Descriptive Writing using

Similes and Metaphors

 

5th Grade Micro-Teaching Lesson Plan

Carolyn Bulkley

December 3, 2003

 

 

Learning Objective:

             The student will be able to demonstrate an understanding of descriptive writing using similes and metaphors by writing a short passage describing a landscape photograph using at least one simile and one metaphor.

 

Benchmarks:

  • Provide details and ideas to support examples.
  • Use a variety of words, demonstrating an awareness of impact on audience.
  •  

Assessment:  The student will be assessed by writing a simile and a metaphor to describe a landscape photograph.

 

Materials:

  • Landscape photos (4)  From old calendars mounted on construction paper
  • Graphic organizer
  • List of examples of similes and metaphors on poster board
  •  

Time:  15-20 minutes

 

Anticipatory Set: 3 minutes

  • Show one landscape picture… Ask students think about how they would describe this landscape to someone who cannot see…jot down one or two sentences to describe the picture…WAIT…call on volunteers to share.
  • Today we are going to learn about similes and metaphors… tools an author uses to describe something by drawing a comparison between two unlike things.
  • A simile is a comparison using the words like or as
  • A metaphor is a comparison that does not use the words like or as
  • Model…Using the poster board…read examples of simile and metaphor…

 

Procedure:  12 minutes (6 minutes compliment circle, 6 minutes writing exercise)

  • Review the definition of a simile and metaphor
  • Inside-Outside compliment circle...say something positive about your partner using a simile…model…you can run as fast as a cheetah….partners listen and think if this is a simile and why is it a simile…switch….Check for understanding by listening to the complimentary sentences…may need to remodel or repeat
  • Move over one space…same procedure using a metaphor Check for understanding by listening to the complimentary sentences…may need to remodel or repeat
  • Return to seats
  • Ask students to think of a simile that describes the landscape and share with a neighbor, think, pair, share
  • Wait
  • Call on pairs to share
  • Repeat with metaphor
  • Pin/ Tape/ Clip up the remaining landscape photos….ask students to begin thinking of some similes and metaphors they can use to describe the photos
  • Check for understanding…thumbs up if you think you can write a sentence using similes and metaphors to describe one of these photographs
  • Hand out and model how to use the Graphic organizer to help plan similes and metaphors
  • As students begin to write walk around to conference with individuals and check for understanding.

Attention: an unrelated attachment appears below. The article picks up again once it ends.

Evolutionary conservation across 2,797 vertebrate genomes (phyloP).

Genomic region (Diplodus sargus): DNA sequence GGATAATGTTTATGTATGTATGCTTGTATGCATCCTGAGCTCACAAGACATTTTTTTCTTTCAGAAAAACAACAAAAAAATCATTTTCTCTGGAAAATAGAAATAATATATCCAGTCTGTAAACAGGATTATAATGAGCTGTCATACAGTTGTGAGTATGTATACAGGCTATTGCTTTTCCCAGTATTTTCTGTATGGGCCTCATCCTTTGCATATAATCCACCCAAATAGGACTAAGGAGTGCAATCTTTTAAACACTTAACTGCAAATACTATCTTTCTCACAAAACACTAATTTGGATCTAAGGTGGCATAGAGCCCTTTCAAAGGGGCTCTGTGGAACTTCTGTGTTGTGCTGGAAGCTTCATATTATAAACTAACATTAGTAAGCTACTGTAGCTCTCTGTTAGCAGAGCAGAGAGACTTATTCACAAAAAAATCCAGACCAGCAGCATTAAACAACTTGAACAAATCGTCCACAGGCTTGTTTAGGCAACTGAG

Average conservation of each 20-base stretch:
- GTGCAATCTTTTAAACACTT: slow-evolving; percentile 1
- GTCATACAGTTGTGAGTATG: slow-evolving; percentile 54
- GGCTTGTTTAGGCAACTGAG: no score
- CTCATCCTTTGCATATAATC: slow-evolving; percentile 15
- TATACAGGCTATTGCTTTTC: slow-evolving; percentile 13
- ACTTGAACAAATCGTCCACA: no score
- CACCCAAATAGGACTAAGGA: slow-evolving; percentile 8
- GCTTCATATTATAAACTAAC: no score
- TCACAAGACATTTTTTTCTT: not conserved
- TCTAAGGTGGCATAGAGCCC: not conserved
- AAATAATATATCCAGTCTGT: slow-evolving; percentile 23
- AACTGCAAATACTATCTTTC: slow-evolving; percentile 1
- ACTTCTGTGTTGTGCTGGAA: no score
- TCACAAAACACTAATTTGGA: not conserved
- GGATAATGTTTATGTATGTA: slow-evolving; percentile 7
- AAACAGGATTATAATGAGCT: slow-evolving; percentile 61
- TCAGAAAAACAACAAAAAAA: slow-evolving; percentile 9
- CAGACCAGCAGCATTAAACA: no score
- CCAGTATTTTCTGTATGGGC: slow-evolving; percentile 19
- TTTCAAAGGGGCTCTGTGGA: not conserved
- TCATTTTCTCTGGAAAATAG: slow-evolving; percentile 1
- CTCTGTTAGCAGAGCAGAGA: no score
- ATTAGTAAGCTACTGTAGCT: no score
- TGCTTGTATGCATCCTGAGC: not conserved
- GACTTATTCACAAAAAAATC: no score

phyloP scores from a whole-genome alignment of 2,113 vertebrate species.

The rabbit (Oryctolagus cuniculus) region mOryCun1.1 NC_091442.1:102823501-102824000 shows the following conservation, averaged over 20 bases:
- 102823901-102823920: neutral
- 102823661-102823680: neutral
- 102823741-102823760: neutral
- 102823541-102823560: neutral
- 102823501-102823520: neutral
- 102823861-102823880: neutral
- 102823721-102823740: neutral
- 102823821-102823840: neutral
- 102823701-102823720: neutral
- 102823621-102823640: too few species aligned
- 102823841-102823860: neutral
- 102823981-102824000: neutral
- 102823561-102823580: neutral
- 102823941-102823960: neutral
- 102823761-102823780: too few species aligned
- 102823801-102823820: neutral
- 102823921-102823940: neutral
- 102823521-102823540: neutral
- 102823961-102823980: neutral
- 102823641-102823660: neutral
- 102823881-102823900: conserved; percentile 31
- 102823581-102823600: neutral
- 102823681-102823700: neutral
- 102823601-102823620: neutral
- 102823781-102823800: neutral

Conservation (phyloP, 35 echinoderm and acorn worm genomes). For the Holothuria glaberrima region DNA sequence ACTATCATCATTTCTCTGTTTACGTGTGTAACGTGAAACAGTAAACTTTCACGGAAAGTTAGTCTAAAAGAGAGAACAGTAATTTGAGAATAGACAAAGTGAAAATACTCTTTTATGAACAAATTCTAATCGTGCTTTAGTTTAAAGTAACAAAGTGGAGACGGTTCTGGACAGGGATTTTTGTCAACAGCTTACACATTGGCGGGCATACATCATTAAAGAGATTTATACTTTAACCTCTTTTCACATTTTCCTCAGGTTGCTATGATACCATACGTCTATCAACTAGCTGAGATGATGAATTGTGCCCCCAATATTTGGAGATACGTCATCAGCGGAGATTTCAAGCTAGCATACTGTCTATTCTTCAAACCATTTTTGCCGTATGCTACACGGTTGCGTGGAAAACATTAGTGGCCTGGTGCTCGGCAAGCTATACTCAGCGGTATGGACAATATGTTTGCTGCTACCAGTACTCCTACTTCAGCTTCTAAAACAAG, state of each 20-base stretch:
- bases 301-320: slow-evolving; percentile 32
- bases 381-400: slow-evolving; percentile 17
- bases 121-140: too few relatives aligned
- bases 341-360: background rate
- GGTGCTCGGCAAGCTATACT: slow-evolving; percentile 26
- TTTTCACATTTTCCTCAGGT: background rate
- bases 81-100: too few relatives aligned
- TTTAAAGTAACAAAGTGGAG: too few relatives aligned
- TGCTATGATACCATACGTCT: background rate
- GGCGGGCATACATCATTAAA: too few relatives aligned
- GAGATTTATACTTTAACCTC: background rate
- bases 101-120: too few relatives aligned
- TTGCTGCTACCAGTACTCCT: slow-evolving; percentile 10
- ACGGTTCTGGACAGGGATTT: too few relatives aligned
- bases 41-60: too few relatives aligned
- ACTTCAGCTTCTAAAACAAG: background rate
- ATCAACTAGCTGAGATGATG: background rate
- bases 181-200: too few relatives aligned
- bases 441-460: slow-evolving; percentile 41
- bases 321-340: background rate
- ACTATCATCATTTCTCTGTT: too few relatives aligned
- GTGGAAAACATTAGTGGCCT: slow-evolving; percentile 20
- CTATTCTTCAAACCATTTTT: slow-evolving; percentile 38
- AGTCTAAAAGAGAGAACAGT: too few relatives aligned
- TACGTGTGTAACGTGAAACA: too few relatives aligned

• As individuals complete their organizer, they should begin writing the descriptive paragraph.

 

Closure:

·        Read and share sentences…can you guess what picture the sentence is describing

·        Ticket out…say a sentence containing a simile or a metaphor describing a landscape photo.

 


 

Reflection:

 

            Teaching this mini lesson was a wonderful learning experience.  In my opinion, this lesson was much more successful than the previous lesson that I taught at Oak Hills.  I feel that I had a better grasp on the timing, and more importantly, I feel that I finally grasped an understanding on how important it is to connect every single part of the lesson back to the primary objective.

            Prior to teaching this lesson I asked Megan (my observer) to pay attention to my checking for understanding and modeling because these are the two elements that I was trying to emphasis through the writing of this particular lesson.  I was impressed by the detailed comments that Megan wrote while I taught my lesson, and I am in agreement with her thoughts.

            In response to the comment on the girl who was “spacing out,” I noticed that she was spacing out at the beginning of the lesson; however, I did not want to draw any negative attention to her so I continued on and paid special attention to her when I was checking for understanding.  I feel that by the end of the lesson she was able to successfully demonstrate an understanding of similes and metaphors.  I agree with Megan’s suggestion about letting the students write and underling the examples written on the poster board as that may help the students feel more connected to the content.  I was surprised and frightened by Megan’s comment about my working despite all of the commotion in the room.  I was surprised because I had no idea that there was any commotion in the room, and I was frightened by my not noticing the commotion in the room; I am going to have to work on my classroom with-it-ness.

            When I taught the previous lesson I had to make a lot of on-the-spot changes and modifications.  This time I only had to slightly deviate from the lesson plan.  Thinking that I would be teaching a larger group, I originally planned on having the students do an “Inside-outside compliment circle” using similes and metaphors.  When I saw that I would only be teaching three students I had two choices: drop the inside-outside circle from the lesson or make a quick adjustment.  In an attempt to keep the lesson varied and interesting we did a variation of the circle.  

            Overall, I feel that this lesson went well.  Through conversations with each student I saw that they each had an understanding of similes and metaphors.  Some changes that I would make to this lesson, or a possible extension to this lesson is to ask the students to look for similes and metaphors in poetry and song lyrics, emphasizing metaphors.